Several modifiable lifestyle and environmental factors have been consistently associated with cancer at multiple sites. Presently, no overall estimates of the proportion of cancers attributable to these factors exist among Canadian populations. In collaboration with the Alberta Cancer Prevention Legacy Fund (ACPLF) Dr. Brenner and his research team is working to estimate the proportion of total and site-specific cancers attributable to these factors in Alberta.
Dr. Brenner and his research team are using population attributable risk (PAR) methods to estimate the proportions of attributable cancers to exposures of interest. Lifestyle factors of interest include: tobacco; overweight/obesity; physical inactivity; oral contraceptives; hormone replacement therapy; infections; insufficient intake of fruits, vegetables, fibre, vitamin D and dietary calcium; and excess intakes of alcohol, salt and red and processed meat. Environmental factors of interest included exposure to: ultraviolet radiation; air pollution; medical radiation; occupational exposures; radon; and disinfection by-products.
In order to estimate the PARs we are conducting systematic literature searches to identify risk estimates from recent meta-analyses and global collaborative panels to characterize the associations between risk factors of interest and various cancers. The population exposure prevalence of the included risk factors are being obtained from population surveys, administrative databases, patient population data and published literature. Age-sex-site-specific cancer incidence has been obtained from the Alberta Cancer Registry for the year 2012.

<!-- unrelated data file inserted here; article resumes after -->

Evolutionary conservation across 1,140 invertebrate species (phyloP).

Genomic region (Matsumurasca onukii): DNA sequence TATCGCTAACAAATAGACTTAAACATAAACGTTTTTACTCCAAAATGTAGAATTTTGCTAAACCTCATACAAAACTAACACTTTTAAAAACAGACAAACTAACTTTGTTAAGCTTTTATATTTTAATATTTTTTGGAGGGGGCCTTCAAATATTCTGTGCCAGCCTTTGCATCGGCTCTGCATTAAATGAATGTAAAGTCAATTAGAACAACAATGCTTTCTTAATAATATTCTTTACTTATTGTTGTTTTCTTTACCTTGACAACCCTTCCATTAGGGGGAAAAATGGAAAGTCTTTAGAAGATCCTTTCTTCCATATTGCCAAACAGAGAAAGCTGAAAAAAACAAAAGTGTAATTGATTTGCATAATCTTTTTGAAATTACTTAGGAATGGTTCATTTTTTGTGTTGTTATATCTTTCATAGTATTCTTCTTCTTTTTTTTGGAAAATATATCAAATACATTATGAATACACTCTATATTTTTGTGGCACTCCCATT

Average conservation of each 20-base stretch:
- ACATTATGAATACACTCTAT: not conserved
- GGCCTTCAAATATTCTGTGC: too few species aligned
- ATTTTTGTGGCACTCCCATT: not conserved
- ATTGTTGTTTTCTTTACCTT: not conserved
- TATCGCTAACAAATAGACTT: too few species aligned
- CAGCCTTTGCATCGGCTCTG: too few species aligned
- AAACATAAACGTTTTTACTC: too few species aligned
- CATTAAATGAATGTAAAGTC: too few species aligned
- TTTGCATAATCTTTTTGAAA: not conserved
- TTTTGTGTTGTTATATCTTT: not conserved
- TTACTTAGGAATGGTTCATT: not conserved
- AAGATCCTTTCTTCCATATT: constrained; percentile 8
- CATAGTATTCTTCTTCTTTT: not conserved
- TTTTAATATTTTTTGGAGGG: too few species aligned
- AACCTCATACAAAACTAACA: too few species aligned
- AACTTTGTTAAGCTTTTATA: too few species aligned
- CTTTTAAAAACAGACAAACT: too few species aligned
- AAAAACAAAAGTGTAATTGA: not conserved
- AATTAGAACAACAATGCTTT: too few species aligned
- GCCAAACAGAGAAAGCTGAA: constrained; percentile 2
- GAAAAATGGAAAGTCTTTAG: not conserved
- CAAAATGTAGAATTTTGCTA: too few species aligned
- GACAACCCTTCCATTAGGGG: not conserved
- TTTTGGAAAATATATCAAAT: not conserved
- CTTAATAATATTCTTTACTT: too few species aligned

This study will produce the most comprehensive dataset of its kind ever in Alberta based on the most up-to-date epidemiologic evidence of cancer risk and strongest exposure prevalence data available. This information will be used by the ACPLF for multiple knowledge translation activities including the ACPLF website www.albertapreventscancer.ca. Our results will be of great interest to additional public health programs and stakeholders that aim to increase cancer prevention awareness and alter the prevalence of exposure to adverse risk factors being examined in this project. Substantial proportions of cancer incidence at major cancer sites could therefore be prevented through additional strategies to impact the prevalence of these factors.